Update on Committee Investigations
From Assemblymember Sam Hoyt
Chair, Committee on Oversight, Analysis and Investigation

Assemblymember Sam Hoyt
Message from the Chair

The Public Eye reviews, from time to time, the activities of the Assembly Standing Committee on Oversight, Analysis and Investigation. This particular issue examines just one topic: the State Department of Health’s management of the prior approval process for durable medical equipment.

This report summarizes the Committee’s investigation which revealed the State’s failure to properly manage this particular Medicaid program, and thereby deny many people with severe, long-term disabilities the equipment they need to sit up, stand, move, and achieve small degrees of independence.

The Committee’s mission is to review how well laws and various government programs work, whether they are implemented as intended, and whether they operate efficiently and effectively. Two other projects we are now pursuing include ways to improve the Upstate economy and how State agencies handle New York residents’ personal information.

As I move forward, I welcome your guidance and suggestions.

Thank you for your attention,
Sam Hoyt, Chair
Committee on Oversight, Analysis and Investigation

Assembly Oversight Report on State’s Management of the Prior Approval Process for Durable Medical Equipment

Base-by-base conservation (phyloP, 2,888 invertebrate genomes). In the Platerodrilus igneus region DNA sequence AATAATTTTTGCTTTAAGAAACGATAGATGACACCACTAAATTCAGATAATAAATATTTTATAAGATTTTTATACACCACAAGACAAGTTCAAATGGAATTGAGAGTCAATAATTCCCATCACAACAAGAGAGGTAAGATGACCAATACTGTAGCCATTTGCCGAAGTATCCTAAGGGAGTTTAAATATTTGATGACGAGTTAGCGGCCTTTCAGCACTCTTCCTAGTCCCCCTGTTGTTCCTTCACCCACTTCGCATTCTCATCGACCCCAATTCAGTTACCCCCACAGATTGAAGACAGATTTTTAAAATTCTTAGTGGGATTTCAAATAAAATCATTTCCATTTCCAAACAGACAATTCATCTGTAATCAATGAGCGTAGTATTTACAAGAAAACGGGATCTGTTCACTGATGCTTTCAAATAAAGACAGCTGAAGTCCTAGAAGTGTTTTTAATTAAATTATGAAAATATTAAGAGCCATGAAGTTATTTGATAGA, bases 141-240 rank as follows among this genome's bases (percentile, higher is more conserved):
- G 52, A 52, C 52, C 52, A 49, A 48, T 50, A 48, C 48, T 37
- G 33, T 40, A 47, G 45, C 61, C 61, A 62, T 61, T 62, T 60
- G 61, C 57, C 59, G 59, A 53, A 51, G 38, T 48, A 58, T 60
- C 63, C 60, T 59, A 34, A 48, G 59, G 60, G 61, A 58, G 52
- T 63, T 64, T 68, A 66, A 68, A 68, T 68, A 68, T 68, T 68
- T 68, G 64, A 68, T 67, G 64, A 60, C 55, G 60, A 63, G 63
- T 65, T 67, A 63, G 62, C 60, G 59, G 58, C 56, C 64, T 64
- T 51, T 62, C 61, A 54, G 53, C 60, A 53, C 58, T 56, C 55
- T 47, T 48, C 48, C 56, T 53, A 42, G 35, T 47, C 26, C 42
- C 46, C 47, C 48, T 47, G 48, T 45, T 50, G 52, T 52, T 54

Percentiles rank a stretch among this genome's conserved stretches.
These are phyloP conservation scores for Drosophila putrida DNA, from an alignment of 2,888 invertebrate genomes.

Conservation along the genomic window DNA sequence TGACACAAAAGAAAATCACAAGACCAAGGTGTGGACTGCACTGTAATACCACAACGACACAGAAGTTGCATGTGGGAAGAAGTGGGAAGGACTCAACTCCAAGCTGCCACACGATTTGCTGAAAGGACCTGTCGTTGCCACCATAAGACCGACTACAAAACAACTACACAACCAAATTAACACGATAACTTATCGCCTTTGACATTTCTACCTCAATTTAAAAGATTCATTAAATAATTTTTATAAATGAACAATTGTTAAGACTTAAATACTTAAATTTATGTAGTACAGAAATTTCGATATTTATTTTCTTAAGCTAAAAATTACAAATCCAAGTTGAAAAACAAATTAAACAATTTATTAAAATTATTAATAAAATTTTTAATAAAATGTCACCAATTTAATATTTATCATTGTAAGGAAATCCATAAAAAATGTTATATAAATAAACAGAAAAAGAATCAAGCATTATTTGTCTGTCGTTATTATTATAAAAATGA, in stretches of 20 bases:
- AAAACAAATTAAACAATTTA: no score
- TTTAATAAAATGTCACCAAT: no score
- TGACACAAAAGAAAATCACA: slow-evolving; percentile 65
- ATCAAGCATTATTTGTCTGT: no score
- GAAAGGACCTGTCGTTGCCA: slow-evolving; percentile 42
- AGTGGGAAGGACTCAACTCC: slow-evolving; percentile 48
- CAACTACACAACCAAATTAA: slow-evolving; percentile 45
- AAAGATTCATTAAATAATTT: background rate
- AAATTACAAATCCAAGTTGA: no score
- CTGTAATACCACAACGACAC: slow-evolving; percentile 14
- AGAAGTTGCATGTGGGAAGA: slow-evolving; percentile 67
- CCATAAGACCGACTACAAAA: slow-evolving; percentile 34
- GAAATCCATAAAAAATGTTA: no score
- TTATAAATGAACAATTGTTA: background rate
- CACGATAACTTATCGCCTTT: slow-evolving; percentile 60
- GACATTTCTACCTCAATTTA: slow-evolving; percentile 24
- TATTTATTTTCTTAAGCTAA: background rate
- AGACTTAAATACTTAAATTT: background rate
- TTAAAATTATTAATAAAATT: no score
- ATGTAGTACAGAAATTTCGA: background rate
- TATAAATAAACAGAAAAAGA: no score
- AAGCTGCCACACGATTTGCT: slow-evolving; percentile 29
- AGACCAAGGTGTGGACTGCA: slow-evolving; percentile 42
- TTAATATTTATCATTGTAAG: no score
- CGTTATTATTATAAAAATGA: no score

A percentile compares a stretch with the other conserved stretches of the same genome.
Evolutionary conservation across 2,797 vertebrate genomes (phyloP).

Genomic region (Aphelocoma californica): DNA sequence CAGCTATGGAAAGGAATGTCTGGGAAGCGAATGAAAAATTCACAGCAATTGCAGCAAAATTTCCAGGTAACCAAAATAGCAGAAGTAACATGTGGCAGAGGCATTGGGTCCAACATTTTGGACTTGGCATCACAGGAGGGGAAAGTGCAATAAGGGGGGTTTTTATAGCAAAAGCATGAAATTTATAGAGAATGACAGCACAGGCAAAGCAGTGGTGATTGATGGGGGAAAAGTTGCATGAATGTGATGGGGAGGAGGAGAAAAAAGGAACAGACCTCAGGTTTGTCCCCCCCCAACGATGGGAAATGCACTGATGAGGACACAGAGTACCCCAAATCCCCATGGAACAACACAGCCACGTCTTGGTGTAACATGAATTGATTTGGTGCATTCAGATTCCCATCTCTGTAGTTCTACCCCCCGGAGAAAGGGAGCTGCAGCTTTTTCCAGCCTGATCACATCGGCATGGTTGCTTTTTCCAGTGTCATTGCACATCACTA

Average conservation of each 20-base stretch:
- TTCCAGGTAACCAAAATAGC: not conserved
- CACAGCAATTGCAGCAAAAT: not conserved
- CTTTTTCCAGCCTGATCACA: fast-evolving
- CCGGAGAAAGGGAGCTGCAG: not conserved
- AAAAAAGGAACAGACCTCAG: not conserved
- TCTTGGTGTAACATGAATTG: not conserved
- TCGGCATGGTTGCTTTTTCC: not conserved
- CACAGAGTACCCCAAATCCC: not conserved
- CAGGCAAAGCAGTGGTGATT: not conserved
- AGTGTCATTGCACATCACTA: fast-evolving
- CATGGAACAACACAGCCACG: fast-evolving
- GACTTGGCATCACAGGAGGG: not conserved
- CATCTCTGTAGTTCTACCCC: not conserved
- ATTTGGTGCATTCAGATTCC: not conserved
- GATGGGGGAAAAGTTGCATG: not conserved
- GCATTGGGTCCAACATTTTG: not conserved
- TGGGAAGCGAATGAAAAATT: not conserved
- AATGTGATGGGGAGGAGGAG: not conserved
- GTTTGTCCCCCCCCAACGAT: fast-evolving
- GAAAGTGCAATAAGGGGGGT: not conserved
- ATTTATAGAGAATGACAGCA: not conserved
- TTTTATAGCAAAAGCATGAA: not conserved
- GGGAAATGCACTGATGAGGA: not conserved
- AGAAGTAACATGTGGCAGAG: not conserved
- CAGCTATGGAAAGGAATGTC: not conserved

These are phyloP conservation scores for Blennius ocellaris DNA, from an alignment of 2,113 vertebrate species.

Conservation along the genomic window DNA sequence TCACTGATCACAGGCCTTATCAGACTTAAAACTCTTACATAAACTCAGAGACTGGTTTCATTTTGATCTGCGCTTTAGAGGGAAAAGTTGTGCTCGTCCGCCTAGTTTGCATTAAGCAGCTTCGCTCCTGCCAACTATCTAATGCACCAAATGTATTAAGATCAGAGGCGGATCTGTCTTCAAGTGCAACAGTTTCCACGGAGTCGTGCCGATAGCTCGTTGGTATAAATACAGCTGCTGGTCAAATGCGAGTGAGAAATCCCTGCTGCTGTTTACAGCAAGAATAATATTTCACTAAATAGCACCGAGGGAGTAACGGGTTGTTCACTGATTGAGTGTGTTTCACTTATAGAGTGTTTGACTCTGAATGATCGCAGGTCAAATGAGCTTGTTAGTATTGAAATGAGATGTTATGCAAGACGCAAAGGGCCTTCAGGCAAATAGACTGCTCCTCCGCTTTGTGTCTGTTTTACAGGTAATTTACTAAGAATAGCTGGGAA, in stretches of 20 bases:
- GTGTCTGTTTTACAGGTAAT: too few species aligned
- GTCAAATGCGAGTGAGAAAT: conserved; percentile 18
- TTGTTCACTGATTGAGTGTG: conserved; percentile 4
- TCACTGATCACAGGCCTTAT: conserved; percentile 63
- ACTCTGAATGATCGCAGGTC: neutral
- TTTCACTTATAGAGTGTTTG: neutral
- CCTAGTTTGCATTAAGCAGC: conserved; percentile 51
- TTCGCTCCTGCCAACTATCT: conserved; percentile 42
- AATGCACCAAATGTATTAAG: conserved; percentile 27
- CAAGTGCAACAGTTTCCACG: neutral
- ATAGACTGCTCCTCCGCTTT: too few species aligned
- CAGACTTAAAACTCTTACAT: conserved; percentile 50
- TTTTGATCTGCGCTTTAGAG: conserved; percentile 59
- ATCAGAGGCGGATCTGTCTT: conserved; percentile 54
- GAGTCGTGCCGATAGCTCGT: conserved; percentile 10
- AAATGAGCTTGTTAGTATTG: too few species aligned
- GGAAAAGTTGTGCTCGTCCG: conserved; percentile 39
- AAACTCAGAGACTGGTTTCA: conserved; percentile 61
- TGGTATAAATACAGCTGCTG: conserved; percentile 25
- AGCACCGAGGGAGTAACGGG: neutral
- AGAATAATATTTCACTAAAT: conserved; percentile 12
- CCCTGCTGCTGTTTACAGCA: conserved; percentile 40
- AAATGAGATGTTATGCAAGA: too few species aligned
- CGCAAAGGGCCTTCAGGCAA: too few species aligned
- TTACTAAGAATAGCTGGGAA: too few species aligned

Report Faults Department of Health;
Calls for Reform

In July 2006, Oversight Committee Chair Sam Hoyt released a report entitled “Delaying Necessities, Denying Needs.” The report was a culmination of a year-long review of the New York State Department of Health’s (DOH) management of the prior approval program for durable medical equipment. Jointly issued with Richard N. Gottfried, Chair of the Committee on Health, Amy Paulin, Chair of the Task Force on People with Disabilities, and James Brennan, former Chair of the Oversight Committee, the report’s major finding was that DOH had been systematically depriving poor people with severe disabilities — many of them children — of wheelchairs and other “durable medical equipment” needed to help reduce their pain, preserve their health, and enable them to live more productive lives.

The report received statewide press:

“. . .The report paints a dysfunctional picture of poor record-keeping; irrelevant or redundant requests for information; unfounded denials, and under-qualified State personnel overruling requests of doctors and specialists for minimal cost savings. . .”

Staten Island Advance

“. . .Through personal anecdotes and data analysis, the Report catalogs how the department frustrated and discouraged Medicaid recipients and their physicians. . .”

Buffalo News